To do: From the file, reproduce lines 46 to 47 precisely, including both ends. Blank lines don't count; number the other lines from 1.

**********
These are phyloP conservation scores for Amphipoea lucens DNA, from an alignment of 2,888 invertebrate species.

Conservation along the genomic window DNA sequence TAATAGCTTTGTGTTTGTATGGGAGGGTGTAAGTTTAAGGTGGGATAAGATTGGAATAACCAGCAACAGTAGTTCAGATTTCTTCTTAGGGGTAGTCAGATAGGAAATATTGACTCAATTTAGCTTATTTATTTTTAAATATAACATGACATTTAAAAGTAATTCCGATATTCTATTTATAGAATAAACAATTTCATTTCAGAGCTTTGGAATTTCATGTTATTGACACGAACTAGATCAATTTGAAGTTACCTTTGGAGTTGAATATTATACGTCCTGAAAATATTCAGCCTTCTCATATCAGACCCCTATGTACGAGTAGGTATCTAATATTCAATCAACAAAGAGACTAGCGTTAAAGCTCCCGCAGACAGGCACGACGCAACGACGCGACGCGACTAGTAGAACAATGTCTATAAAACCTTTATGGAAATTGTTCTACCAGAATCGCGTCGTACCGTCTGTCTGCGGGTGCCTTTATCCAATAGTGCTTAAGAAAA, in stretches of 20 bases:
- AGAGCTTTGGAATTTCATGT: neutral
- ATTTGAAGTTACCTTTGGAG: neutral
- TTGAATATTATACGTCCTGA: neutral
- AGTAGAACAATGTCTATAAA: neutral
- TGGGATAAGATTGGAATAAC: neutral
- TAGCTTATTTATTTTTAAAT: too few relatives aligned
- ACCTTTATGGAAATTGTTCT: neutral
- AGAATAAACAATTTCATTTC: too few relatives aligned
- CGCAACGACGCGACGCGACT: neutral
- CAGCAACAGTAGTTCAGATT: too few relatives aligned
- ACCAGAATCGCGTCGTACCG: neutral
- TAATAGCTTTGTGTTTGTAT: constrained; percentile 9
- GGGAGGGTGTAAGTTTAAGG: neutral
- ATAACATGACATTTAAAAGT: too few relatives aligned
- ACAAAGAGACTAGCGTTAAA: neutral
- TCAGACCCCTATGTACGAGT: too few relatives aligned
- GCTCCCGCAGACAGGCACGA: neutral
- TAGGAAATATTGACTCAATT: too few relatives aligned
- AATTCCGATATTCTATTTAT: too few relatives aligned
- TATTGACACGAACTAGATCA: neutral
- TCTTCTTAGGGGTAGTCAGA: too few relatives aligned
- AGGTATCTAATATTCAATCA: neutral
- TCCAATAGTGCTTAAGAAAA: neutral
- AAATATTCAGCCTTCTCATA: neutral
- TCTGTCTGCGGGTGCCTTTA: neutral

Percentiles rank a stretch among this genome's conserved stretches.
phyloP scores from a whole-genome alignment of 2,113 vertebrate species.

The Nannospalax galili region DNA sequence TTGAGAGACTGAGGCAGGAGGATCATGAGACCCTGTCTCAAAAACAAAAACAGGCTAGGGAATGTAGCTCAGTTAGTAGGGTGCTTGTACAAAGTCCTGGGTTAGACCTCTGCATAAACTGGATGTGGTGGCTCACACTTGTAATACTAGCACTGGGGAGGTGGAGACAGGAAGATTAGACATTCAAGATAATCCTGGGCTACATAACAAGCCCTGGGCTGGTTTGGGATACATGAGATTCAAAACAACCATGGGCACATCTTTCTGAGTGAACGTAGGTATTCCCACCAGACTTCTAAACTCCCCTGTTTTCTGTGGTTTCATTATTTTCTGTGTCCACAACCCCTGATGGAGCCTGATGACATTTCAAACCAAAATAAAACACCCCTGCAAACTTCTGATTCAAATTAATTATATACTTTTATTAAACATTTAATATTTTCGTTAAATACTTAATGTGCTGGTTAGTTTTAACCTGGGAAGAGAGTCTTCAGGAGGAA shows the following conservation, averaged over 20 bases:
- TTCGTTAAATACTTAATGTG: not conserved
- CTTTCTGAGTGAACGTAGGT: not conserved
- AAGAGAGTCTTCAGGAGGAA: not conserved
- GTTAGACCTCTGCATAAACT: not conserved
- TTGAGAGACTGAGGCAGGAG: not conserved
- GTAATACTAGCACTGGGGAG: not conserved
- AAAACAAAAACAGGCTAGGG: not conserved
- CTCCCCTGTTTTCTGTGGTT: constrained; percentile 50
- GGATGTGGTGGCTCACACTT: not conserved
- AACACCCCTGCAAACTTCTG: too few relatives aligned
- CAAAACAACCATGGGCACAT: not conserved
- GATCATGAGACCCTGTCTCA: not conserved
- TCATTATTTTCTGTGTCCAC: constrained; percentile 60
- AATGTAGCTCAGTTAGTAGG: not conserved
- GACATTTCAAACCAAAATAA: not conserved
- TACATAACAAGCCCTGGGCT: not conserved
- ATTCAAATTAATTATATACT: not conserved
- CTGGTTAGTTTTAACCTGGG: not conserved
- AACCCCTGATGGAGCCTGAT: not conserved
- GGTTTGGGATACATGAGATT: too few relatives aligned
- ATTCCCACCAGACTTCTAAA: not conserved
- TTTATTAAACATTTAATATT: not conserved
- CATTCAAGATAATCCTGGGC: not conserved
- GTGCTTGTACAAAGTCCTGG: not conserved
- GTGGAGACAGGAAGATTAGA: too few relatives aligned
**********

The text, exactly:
- TACATAACAAGCCCTGGGCT: not conserved
- ATTCAAATTAATTATATACT: not conserved